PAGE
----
We focus on three key aspects of the proposed scheme that would be critical for its effectiveness: the institutional mechanism to oversee the CCTS, the target setting process, and the process related to enforcement of the scheme.

Institutions and governance

The Bureau of Energy Efficiency will be the administrator of the CCTS with direct oversight from the NSC for the carbon market. The NSC will be an inter-ministerial committee with members including joint secretaries of various line ministries such as the the Ministry of Power, Ministry of Environment, Forests and Climate Change, Ministry of New and Renewable Energy, Ministry of Steel, Ministry of Coal, Ministry of Chemicals and Fertiliser, and a few others, in addition to five experts from outside the government. The NSC’s functions, amongst others, are to set the targets for the CCTS (based on recommendations from the Bureau) as well as to establish related procedures. The NSC can also constitute working groups with specific technical expertise. It is required to have one meeting every quarter.

However, given the range of functions entrusted to the NSC and that it comprises high-ranking officials of various ministries with multiple other responsibilities, there is a likelihood that it will remain only a formal committee accepting most of the recommendations provided by the Bureau or the working groups. This can limit the NSC’s objective of providing oversight of the bureau’s functions as an administrator. Further, the Bureau is housed under the power ministry, which is responsible for power generation, one of the major sources of emissions, rather than being housed under a 'neutral' agency.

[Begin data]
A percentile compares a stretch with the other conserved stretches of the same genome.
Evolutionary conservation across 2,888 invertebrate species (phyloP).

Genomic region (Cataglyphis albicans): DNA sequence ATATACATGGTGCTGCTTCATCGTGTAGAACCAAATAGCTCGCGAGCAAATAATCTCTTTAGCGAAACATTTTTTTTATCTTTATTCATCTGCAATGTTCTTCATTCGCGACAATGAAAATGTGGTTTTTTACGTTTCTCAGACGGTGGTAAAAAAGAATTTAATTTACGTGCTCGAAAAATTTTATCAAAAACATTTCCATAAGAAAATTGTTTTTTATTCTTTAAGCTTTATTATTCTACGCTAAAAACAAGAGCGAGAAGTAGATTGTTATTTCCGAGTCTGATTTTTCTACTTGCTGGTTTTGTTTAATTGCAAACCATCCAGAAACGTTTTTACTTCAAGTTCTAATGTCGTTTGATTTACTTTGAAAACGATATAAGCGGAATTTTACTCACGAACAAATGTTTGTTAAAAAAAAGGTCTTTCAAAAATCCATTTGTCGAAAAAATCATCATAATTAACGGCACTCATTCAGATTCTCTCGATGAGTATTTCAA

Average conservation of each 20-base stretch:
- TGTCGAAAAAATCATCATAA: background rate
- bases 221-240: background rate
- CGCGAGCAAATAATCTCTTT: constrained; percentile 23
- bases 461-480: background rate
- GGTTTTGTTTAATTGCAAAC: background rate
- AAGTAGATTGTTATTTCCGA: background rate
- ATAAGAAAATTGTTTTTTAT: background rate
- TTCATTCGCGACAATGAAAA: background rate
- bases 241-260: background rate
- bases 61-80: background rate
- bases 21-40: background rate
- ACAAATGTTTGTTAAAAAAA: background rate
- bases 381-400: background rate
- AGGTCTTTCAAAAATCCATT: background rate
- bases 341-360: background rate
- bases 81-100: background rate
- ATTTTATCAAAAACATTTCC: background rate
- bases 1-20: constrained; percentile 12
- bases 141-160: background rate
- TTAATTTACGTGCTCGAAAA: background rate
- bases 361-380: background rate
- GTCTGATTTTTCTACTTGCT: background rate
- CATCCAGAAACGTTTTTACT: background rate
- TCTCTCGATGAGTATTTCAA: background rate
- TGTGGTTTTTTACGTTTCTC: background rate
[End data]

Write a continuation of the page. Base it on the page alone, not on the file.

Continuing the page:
The Bureau of Energy Efficiency is the nodal agency at the national level for energy efficiency and conservation activities. It also has substantial experience in administering the perform, achieve and trade scheme. However, overseeing a carbon market poses very different challenges since emissions can arise from multiple sources and monitoring them can be quite different from monitoring energy efficiency. It would require significant capacity building within the bureau to perform its function as an administrator of the proposed CCTS. 2A related issue is whether the Bureau would be able to monitor and hold the accredited carbon verification agencies (ACVA) accountable, since it may not have the necessary expertise. Indeed, the ACVAs themselves need to build these skills.

The Ministry of Environment, Forest and Climate Change or perhaps even an agency under the Prime Minister’s Office may be a more suitable agency to administer the CCTS, given its economy-wide impacts.

Due to all these factors, the environment ministry or an agency under the Prime Minister’s Office may be a more suitable agency to administer the CCTS, given its economy-wide impacts. This is similar to other countries. For example, the EU’s ETS is administered by the European Environment Agency and California’s CaT is administered by the California Air Resources Board.